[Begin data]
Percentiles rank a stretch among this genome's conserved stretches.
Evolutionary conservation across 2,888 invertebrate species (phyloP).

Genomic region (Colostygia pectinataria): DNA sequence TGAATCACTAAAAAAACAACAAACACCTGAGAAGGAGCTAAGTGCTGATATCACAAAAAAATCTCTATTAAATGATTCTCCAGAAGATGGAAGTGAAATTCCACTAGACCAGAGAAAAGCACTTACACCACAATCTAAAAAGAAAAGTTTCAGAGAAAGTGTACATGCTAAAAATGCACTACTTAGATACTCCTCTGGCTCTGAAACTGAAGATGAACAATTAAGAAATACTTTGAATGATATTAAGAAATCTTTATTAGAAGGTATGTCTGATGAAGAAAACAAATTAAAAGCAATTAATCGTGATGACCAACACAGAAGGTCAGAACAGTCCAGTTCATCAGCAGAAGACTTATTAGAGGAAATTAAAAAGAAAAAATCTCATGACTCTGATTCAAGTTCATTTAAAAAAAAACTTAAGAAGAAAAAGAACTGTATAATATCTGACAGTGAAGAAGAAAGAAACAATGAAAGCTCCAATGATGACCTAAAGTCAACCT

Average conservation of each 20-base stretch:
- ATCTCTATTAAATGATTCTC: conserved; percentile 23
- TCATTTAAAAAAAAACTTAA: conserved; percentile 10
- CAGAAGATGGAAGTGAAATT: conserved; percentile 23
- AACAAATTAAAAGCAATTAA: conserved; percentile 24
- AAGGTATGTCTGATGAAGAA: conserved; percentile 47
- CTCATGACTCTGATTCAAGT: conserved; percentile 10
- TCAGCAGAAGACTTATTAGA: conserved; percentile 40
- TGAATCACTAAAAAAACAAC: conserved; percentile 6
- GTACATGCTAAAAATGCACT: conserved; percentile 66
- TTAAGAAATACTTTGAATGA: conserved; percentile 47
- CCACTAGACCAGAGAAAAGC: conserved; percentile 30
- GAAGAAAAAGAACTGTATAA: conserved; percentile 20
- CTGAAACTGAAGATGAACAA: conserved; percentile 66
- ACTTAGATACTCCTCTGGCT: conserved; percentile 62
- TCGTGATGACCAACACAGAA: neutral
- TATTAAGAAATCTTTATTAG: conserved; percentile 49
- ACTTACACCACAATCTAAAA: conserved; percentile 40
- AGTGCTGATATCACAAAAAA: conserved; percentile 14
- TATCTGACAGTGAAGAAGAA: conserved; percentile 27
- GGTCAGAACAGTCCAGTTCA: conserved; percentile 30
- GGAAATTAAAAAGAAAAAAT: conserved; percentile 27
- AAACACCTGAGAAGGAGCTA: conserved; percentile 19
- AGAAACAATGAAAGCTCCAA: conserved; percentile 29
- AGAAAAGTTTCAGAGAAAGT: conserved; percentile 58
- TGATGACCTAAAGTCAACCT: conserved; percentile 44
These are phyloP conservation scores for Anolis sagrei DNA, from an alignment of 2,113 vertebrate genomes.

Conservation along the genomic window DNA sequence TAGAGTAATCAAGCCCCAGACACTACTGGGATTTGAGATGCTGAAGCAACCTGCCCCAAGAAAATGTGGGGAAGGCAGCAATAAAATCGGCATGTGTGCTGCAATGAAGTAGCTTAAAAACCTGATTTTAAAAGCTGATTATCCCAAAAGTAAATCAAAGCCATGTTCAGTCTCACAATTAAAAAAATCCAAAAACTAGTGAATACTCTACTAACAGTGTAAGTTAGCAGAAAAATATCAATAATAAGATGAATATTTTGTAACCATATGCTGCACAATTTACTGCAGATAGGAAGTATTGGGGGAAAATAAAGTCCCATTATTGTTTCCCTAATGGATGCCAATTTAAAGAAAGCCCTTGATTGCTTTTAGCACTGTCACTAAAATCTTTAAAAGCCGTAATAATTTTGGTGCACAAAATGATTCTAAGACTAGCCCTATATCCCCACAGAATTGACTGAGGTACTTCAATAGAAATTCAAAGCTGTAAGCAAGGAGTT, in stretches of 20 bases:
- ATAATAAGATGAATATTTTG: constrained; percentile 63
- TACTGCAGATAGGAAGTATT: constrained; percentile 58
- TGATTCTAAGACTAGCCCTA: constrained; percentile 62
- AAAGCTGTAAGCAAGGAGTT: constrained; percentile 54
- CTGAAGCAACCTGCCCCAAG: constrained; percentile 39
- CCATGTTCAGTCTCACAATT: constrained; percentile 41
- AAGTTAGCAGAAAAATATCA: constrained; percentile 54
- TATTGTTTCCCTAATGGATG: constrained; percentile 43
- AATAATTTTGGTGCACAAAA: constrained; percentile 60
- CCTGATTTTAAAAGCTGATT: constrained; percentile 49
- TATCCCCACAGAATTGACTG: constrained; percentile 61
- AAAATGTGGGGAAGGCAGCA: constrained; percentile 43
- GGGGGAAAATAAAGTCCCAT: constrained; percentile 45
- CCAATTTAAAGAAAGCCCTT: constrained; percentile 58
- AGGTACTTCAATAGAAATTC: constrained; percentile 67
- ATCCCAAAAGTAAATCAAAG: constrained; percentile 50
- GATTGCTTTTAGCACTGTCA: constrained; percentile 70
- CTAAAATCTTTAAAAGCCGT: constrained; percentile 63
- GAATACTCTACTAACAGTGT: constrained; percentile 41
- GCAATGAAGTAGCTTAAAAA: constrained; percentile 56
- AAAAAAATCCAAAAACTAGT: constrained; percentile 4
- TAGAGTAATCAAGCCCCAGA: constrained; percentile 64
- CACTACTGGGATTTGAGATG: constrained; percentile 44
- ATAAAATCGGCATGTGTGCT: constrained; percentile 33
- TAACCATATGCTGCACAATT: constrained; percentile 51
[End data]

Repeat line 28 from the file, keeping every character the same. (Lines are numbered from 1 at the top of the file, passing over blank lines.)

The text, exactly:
- AGAAAAGTTTCAGAGAAAGT: conserved; percentile 58